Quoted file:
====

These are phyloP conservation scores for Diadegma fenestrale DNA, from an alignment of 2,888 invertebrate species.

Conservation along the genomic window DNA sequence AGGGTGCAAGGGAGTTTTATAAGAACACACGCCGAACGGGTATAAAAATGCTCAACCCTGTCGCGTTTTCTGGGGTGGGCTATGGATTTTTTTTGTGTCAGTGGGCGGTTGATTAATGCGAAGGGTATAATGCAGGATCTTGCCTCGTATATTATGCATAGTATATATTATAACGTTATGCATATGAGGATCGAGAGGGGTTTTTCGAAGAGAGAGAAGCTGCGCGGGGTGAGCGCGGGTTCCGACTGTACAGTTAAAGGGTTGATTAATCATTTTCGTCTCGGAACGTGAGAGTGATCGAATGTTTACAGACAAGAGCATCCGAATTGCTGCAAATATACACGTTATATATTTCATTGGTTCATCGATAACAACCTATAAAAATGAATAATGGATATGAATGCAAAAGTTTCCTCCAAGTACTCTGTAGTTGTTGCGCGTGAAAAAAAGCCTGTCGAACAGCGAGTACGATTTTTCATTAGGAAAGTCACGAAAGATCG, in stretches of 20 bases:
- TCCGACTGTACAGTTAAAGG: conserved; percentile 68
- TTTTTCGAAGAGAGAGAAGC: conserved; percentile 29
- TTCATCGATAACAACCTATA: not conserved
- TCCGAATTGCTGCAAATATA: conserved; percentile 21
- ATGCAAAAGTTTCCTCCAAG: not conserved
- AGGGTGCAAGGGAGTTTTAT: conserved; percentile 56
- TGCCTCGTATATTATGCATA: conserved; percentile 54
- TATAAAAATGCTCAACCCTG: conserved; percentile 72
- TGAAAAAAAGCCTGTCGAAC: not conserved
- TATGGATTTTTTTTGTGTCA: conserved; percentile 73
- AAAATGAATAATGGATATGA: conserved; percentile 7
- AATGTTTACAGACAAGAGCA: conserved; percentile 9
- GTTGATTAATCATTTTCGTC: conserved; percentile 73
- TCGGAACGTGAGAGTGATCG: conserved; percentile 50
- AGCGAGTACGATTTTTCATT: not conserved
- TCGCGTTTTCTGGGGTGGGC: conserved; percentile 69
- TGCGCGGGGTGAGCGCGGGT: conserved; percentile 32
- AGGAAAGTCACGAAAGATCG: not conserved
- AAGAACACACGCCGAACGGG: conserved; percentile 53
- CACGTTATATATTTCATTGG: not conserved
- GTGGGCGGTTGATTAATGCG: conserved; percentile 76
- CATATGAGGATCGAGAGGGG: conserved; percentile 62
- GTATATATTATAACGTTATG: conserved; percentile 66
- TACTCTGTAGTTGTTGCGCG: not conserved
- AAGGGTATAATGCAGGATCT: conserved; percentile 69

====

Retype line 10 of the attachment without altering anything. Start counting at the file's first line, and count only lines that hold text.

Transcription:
- TATAAAAATGCTCAACCCTG: conserved; percentile 72